Docker is exactly like OpenVZ. It became popular because they really emphasize their OpenVZ Application Templates feature, and made it much more user friendly.
So users of Docker, instead of following this guide: https://openvz.org/Application_Templates
They write a Dockerfile, which in a simple case might be:
COPY index.html /usr/share/nginx/html
Then you can push your nice website container to the public registry, ssh to your machine and pull it from the registry. Of course you can have your own private registry (we do) so you can have proprietary docker containers that run your apps/sites.
From my perspective, the answer to your question would be: Always prefer Docker over OpenVZ, they are the same technology but Docker is easier to use.
But I've never really invested in OpenVZ so maybe there's some feature that Docker doesn't have.
They are built around the same set of kernel features and as far as I can see offer exactly the same abstractions.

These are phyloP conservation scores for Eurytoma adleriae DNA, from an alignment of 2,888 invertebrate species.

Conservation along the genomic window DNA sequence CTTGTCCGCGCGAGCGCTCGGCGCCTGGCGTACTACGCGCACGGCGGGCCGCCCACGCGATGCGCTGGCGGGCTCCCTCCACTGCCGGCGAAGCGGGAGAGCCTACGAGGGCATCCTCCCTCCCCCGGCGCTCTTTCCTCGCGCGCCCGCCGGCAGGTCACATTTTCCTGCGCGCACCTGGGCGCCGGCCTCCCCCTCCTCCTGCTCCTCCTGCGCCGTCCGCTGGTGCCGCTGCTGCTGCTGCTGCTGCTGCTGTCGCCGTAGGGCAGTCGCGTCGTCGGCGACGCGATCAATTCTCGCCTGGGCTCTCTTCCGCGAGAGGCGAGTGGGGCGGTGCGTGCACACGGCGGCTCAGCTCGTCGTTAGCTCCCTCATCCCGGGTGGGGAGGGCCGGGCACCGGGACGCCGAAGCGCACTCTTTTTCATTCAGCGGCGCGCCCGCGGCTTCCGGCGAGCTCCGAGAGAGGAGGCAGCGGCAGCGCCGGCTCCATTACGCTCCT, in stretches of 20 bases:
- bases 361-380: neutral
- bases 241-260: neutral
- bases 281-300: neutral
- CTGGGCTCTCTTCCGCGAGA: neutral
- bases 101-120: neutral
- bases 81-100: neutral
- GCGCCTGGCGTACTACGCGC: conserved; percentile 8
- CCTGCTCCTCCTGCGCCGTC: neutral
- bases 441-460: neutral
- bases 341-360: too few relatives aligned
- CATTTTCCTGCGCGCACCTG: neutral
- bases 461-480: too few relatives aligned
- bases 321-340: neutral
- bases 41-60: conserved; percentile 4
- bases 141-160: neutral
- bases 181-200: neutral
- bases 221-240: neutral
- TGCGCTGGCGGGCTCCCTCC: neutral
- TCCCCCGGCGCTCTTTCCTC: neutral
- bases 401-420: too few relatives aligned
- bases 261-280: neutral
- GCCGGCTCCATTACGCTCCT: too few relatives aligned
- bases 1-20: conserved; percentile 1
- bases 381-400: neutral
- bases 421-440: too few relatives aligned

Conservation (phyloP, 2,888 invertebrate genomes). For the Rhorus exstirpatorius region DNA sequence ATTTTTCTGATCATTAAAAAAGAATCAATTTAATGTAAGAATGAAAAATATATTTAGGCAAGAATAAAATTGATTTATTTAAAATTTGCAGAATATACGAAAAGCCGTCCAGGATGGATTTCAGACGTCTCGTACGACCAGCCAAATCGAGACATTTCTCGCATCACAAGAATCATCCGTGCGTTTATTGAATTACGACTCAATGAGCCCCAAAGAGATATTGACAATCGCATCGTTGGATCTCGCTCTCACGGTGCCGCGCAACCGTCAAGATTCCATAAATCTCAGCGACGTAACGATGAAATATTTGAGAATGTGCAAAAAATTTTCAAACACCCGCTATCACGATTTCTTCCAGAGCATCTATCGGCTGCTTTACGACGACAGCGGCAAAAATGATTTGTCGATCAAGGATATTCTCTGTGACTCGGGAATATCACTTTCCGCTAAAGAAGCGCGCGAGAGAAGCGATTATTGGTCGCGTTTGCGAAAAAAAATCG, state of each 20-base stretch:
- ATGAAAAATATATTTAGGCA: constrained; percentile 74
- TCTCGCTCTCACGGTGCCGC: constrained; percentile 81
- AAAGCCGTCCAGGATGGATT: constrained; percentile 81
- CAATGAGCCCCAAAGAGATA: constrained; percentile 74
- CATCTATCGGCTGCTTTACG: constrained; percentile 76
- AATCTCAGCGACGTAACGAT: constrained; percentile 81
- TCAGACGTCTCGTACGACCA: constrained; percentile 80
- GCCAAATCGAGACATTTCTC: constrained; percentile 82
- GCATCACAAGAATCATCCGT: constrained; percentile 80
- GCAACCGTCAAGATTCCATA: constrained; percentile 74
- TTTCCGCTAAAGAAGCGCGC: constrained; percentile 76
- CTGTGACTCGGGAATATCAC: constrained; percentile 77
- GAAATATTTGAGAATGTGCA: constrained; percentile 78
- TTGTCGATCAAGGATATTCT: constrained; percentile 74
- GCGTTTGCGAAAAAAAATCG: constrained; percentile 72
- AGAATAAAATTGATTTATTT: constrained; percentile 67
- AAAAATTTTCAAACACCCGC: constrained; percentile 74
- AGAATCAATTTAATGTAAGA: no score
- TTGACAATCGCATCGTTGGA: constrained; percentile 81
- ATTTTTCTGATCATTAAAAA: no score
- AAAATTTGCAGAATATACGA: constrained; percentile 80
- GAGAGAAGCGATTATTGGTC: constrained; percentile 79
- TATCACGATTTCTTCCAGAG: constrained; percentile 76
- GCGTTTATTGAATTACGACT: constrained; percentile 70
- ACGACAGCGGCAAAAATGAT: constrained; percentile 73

For example Phusion Baseimage is a Docker baseimage that's similar to an OpenVZ container in the sense that it emulates a full running Ubuntu environment. It has is uses but the Docker community rather sees containers that encapsulate a single application with no external processes.
Docker does that, too. Actually, I'm running docker containers as a fast and easy replacement for VirtualBox VMs.
I had to change /etc config files, mange where logfiles went and how they were handled, all of this is described on a diffing filesystem.
I might be misinterpreting what you mean though. I have no experience with OpenVZ and little with Docker.